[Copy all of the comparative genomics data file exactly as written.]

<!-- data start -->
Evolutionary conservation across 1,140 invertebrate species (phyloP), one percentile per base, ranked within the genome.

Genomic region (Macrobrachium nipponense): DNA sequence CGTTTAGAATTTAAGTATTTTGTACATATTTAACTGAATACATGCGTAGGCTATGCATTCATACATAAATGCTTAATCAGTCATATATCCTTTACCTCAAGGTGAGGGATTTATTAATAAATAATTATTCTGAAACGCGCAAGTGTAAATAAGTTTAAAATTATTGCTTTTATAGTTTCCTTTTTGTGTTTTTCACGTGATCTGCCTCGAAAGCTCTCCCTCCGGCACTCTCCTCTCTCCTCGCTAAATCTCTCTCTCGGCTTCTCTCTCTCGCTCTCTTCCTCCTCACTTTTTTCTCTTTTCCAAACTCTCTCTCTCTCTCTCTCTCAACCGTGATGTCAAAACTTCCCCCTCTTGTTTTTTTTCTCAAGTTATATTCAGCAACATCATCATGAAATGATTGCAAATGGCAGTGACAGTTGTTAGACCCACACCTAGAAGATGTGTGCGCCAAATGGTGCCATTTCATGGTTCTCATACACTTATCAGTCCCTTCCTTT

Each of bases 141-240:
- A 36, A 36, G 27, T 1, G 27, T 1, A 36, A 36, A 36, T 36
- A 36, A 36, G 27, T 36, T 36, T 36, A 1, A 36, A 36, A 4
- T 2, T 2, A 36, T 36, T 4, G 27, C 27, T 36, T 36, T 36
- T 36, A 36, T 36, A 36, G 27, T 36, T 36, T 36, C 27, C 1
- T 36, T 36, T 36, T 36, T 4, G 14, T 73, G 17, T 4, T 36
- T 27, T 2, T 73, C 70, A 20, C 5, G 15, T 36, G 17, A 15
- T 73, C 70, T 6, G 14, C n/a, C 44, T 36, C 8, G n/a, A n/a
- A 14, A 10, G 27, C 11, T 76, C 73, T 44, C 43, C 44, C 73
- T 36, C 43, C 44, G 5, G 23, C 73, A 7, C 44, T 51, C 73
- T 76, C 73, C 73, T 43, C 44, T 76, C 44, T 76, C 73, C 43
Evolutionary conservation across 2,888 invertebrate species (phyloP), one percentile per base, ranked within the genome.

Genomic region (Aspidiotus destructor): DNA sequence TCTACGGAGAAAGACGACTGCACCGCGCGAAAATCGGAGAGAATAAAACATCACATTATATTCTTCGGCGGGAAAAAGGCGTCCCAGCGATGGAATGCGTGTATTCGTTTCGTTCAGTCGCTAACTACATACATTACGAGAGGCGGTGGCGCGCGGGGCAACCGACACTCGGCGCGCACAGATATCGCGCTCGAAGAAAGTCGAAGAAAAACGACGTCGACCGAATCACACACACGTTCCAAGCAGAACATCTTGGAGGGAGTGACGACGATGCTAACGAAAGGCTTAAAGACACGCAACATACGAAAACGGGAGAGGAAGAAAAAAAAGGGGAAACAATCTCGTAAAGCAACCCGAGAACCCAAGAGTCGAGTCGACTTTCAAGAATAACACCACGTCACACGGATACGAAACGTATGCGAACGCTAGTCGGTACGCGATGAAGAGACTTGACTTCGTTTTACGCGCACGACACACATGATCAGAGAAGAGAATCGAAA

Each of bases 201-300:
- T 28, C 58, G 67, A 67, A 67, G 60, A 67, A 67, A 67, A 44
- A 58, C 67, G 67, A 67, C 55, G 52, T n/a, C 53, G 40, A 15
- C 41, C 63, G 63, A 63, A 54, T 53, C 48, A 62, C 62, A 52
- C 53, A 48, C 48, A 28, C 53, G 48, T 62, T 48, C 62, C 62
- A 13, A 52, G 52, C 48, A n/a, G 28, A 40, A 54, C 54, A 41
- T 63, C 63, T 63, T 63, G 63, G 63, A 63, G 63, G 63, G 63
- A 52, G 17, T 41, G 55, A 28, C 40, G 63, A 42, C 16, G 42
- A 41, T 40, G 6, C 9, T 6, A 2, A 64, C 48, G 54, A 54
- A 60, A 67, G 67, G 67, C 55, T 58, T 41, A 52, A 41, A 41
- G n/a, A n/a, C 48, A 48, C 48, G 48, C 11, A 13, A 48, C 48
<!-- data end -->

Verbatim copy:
Evolutionary conservation across 1,140 invertebrate species (phyloP), one percentile per base, ranked within the genome.

Genomic region (Macrobrachium nipponense): DNA sequence CGTTTAGAATTTAAGTATTTTGTACATATTTAACTGAATACATGCGTAGGCTATGCATTCATACATAAATGCTTAATCAGTCATATATCCTTTACCTCAAGGTGAGGGATTTATTAATAAATAATTATTCTGAAACGCGCAAGTGTAAATAAGTTTAAAATTATTGCTTTTATAGTTTCCTTTTTGTGTTTTTCACGTGATCTGCCTCGAAAGCTCTCCCTCCGGCACTCTCCTCTCTCCTCGCTAAATCTCTCTCTCGGCTTCTCTCTCTCGCTCTCTTCCTCCTCACTTTTTTCTCTTTTCCAAACTCTCTCTCTCTCTCTCTCTCAACCGTGATGTCAAAACTTCCCCCTCTTGTTTTTTTTCTCAAGTTATATTCAGCAACATCATCATGAAATGATTGCAAATGGCAGTGACAGTTGTTAGACCCACACCTAGAAGATGTGTGCGCCAAATGGTGCCATTTCATGGTTCTCATACACTTATCAGTCCCTTCCTTT

Each of bases 141-240:
- A 36, A 36, G 27, T 1, G 27, T 1, A 36, A 36, A 36, T 36
- A 36, A 36, G 27, T 36, T 36, T 36, A 1, A 36, A 36, A 4
- T 2, T 2, A 36, T 36, T 4, G 27, C 27, T 36, T 36, T 36
- T 36, A 36, T 36, A 36, G 27, T 36, T 36, T 36, C 27, C 1
- T 36, T 36, T 36, T 36, T 4, G 14, T 73, G 17, T 4, T 36
- T 27, T 2, T 73, C 70, A 20, C 5, G 15, T 36, G 17, A 15
- T 73, C 70, T 6, G 14, C n/a, C 44, T 36, C 8, G n/a, A n/a
- A 14, A 10, G 27, C 11, T 76, C 73, T 44, C 43, C 44, C 73
- T 36, C 43, C 44, G 5, G 23, C 73, A 7, C 44, T 51, C 73
- T 76, C 73, C 73, T 43, C 44, T 76, C 44, T 76, C 73, C 43
Evolutionary conservation across 2,888 invertebrate species (phyloP), one percentile per base, ranked within the genome.

Genomic region (Aspidiotus destructor): DNA sequence TCTACGGAGAAAGACGACTGCACCGCGCGAAAATCGGAGAGAATAAAACATCACATTATATTCTTCGGCGGGAAAAAGGCGTCCCAGCGATGGAATGCGTGTATTCGTTTCGTTCAGTCGCTAACTACATACATTACGAGAGGCGGTGGCGCGCGGGGCAACCGACACTCGGCGCGCACAGATATCGCGCTCGAAGAAAGTCGAAGAAAAACGACGTCGACCGAATCACACACACGTTCCAAGCAGAACATCTTGGAGGGAGTGACGACGATGCTAACGAAAGGCTTAAAGACACGCAACATACGAAAACGGGAGAGGAAGAAAAAAAAGGGGAAACAATCTCGTAAAGCAACCCGAGAACCCAAGAGTCGAGTCGACTTTCAAGAATAACACCACGTCACACGGATACGAAACGTATGCGAACGCTAGTCGGTACGCGATGAAGAGACTTGACTTCGTTTTACGCGCACGACACACATGATCAGAGAAGAGAATCGAAA

Each of bases 201-300:
- T 28, C 58, G 67, A 67, A 67, G 60, A 67, A 67, A 67, A 44
- A 58, C 67, G 67, A 67, C 55, G 52, T n/a, C 53, G 40, A 15
- C 41, C 63, G 63, A 63, A 54, T 53, C 48, A 62, C 62, A 52
- C 53, A 48, C 48, A 28, C 53, G 48, T 62, T 48, C 62, C 62
- A 13, A 52, G 52, C 48, A n/a, G 28, A 40, A 54, C 54, A 41
- T 63, C 63, T 63, T 63, G 63, G 63, A 63, G 63, G 63, G 63
- A 52, G 17, T 41, G 55, A 28, C 40, G 63, A 42, C 16, G 42
- A 41, T 40, G 6, C 9, T 6, A 2, A 64, C 48, G 54, A 54
- A 60, A 67, G 67, G 67, C 55, T 58, T 41, A 52, A 41, A 41
- G n/a, A n/a, C 48, A 48, C 48, G 48, C 11, A 13, A 48, C 48